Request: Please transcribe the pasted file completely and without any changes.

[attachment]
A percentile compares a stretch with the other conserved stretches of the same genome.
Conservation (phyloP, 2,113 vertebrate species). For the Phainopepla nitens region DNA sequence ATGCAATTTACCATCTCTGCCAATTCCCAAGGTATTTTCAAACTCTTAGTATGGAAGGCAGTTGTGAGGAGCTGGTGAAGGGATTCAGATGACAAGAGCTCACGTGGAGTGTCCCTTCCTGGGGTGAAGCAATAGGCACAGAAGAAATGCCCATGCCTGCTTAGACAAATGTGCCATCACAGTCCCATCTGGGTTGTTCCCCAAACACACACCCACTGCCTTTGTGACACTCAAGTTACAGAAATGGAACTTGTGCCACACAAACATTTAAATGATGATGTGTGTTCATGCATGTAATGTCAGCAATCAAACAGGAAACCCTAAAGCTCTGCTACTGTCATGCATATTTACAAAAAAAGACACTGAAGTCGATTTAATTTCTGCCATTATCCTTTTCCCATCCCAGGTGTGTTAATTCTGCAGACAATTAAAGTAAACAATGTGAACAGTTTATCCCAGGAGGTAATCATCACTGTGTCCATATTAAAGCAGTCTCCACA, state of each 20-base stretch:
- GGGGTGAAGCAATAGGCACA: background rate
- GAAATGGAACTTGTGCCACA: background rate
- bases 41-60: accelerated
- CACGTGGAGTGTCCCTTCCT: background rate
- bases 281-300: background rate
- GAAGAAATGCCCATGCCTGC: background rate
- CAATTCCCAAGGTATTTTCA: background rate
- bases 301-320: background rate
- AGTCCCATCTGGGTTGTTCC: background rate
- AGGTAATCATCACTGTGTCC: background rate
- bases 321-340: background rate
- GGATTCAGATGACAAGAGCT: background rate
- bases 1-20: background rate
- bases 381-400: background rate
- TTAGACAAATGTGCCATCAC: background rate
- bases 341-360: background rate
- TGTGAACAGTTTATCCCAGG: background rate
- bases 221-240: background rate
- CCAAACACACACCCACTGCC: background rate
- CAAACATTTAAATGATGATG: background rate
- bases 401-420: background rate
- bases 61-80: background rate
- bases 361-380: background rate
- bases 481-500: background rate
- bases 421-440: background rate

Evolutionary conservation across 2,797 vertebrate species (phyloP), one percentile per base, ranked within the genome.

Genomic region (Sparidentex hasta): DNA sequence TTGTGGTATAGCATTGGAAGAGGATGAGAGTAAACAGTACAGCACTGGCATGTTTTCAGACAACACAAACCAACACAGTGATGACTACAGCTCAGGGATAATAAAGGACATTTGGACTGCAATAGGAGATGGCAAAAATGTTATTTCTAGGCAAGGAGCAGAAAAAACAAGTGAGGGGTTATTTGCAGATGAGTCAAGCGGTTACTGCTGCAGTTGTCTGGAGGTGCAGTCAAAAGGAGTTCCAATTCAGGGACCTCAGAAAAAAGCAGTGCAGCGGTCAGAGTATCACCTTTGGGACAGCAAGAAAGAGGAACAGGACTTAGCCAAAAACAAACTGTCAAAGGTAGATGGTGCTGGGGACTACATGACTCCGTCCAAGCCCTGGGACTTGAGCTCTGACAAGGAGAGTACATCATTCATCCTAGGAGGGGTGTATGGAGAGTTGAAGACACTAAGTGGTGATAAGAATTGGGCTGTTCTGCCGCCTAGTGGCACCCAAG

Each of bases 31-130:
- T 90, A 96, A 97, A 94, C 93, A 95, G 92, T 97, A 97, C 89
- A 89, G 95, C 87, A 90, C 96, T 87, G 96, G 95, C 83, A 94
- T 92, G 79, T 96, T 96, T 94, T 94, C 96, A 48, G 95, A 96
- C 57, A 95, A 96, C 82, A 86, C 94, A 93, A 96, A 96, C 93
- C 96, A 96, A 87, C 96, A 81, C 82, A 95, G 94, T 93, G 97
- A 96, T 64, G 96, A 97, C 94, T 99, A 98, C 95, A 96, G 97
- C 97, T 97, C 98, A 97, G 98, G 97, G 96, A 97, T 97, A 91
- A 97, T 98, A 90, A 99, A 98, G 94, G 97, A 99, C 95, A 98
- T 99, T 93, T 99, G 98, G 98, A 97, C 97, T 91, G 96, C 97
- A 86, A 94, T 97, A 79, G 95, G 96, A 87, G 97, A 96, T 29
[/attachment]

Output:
A percentile compares a stretch with the other conserved stretches of the same genome.
Conservation (phyloP, 2,113 vertebrate species). For the Phainopepla nitens region DNA sequence ATGCAATTTACCATCTCTGCCAATTCCCAAGGTATTTTCAAACTCTTAGTATGGAAGGCAGTTGTGAGGAGCTGGTGAAGGGATTCAGATGACAAGAGCTCACGTGGAGTGTCCCTTCCTGGGGTGAAGCAATAGGCACAGAAGAAATGCCCATGCCTGCTTAGACAAATGTGCCATCACAGTCCCATCTGGGTTGTTCCCCAAACACACACCCACTGCCTTTGTGACACTCAAGTTACAGAAATGGAACTTGTGCCACACAAACATTTAAATGATGATGTGTGTTCATGCATGTAATGTCAGCAATCAAACAGGAAACCCTAAAGCTCTGCTACTGTCATGCATATTTACAAAAAAAGACACTGAAGTCGATTTAATTTCTGCCATTATCCTTTTCCCATCCCAGGTGTGTTAATTCTGCAGACAATTAAAGTAAACAATGTGAACAGTTTATCCCAGGAGGTAATCATCACTGTGTCCATATTAAAGCAGTCTCCACA, state of each 20-base stretch:
- GGGGTGAAGCAATAGGCACA: background rate
- GAAATGGAACTTGTGCCACA: background rate
- bases 41-60: accelerated
- CACGTGGAGTGTCCCTTCCT: background rate
- bases 281-300: background rate
- GAAGAAATGCCCATGCCTGC: background rate
- CAATTCCCAAGGTATTTTCA: background rate
- bases 301-320: background rate
- AGTCCCATCTGGGTTGTTCC: background rate
- AGGTAATCATCACTGTGTCC: background rate
- bases 321-340: background rate
- GGATTCAGATGACAAGAGCT: background rate
- bases 1-20: background rate
- bases 381-400: background rate
- TTAGACAAATGTGCCATCAC: background rate
- bases 341-360: background rate
- TGTGAACAGTTTATCCCAGG: background rate
- bases 221-240: background rate
- CCAAACACACACCCACTGCC: background rate
- CAAACATTTAAATGATGATG: background rate
- bases 401-420: background rate
- bases 61-80: background rate
- bases 361-380: background rate
- bases 481-500: background rate
- bases 421-440: background rate

Evolutionary conservation across 2,797 vertebrate species (phyloP), one percentile per base, ranked within the genome.

Genomic region (Sparidentex hasta): DNA sequence TTGTGGTATAGCATTGGAAGAGGATGAGAGTAAACAGTACAGCACTGGCATGTTTTCAGACAACACAAACCAACACAGTGATGACTACAGCTCAGGGATAATAAAGGACATTTGGACTGCAATAGGAGATGGCAAAAATGTTATTTCTAGGCAAGGAGCAGAAAAAACAAGTGAGGGGTTATTTGCAGATGAGTCAAGCGGTTACTGCTGCAGTTGTCTGGAGGTGCAGTCAAAAGGAGTTCCAATTCAGGGACCTCAGAAAAAAGCAGTGCAGCGGTCAGAGTATCACCTTTGGGACAGCAAGAAAGAGGAACAGGACTTAGCCAAAAACAAACTGTCAAAGGTAGATGGTGCTGGGGACTACATGACTCCGTCCAAGCCCTGGGACTTGAGCTCTGACAAGGAGAGTACATCATTCATCCTAGGAGGGGTGTATGGAGAGTTGAAGACACTAAGTGGTGATAAGAATTGGGCTGTTCTGCCGCCTAGTGGCACCCAAG

Each of bases 31-130:
- T 90, A 96, A 97, A 94, C 93, A 95, G 92, T 97, A 97, C 89
- A 89, G 95, C 87, A 90, C 96, T 87, G 96, G 95, C 83, A 94
- T 92, G 79, T 96, T 96, T 94, T 94, C 96, A 48, G 95, A 96
- C 57, A 95, A 96, C 82, A 86, C 94, A 93, A 96, A 96, C 93
- C 96, A 96, A 87, C 96, A 81, C 82, A 95, G 94, T 93, G 97
- A 96, T 64, G 96, A 97, C 94, T 99, A 98, C 95, A 96, G 97
- C 97, T 97, C 98, A 97, G 98, G 97, G 96, A 97, T 97, A 91
- A 97, T 98, A 90, A 99, A 98, G 94, G 97, A 99, C 95, A 98
- T 99, T 93, T 99, G 98, G 98, A 97, C 97, T 91, G 96, C 97
- A 86, A 94, T 97, A 79, G 95, G 96, A 87, G 97, A 96, T 29